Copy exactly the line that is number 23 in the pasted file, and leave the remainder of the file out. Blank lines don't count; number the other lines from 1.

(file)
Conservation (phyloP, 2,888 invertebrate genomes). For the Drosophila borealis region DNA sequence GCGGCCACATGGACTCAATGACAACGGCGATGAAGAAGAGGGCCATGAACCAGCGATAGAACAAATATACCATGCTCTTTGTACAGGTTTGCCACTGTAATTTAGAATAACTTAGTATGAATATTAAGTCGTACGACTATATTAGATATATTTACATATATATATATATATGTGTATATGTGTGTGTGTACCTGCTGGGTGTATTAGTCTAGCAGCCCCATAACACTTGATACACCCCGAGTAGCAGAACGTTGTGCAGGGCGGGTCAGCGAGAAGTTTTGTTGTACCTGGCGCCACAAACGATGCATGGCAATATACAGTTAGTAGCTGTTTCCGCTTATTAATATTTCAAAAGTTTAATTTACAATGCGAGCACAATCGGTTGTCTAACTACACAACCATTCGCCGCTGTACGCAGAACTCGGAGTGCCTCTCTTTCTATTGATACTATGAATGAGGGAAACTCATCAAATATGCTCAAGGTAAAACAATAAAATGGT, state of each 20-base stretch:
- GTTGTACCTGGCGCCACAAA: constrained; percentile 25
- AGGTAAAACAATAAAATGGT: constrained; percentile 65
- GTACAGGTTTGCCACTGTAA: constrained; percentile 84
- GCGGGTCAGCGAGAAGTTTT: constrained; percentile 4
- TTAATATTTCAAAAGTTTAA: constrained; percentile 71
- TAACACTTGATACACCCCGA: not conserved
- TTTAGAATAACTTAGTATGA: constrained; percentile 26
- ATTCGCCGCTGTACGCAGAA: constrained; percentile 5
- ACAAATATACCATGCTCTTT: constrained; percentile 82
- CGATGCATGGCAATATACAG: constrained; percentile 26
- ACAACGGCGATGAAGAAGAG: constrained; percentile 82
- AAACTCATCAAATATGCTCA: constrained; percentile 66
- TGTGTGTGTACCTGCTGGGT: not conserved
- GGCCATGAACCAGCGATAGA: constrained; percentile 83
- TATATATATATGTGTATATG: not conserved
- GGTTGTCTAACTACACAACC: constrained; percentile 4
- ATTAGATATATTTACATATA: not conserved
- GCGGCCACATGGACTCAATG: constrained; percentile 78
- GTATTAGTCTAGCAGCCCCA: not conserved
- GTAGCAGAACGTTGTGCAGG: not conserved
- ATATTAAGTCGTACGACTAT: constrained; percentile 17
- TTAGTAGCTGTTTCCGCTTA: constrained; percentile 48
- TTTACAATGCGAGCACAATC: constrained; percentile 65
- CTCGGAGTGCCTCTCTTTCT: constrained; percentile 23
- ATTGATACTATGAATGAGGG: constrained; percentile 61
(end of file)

- TTAGTAGCTGTTTCCGCTTA: constrained; percentile 48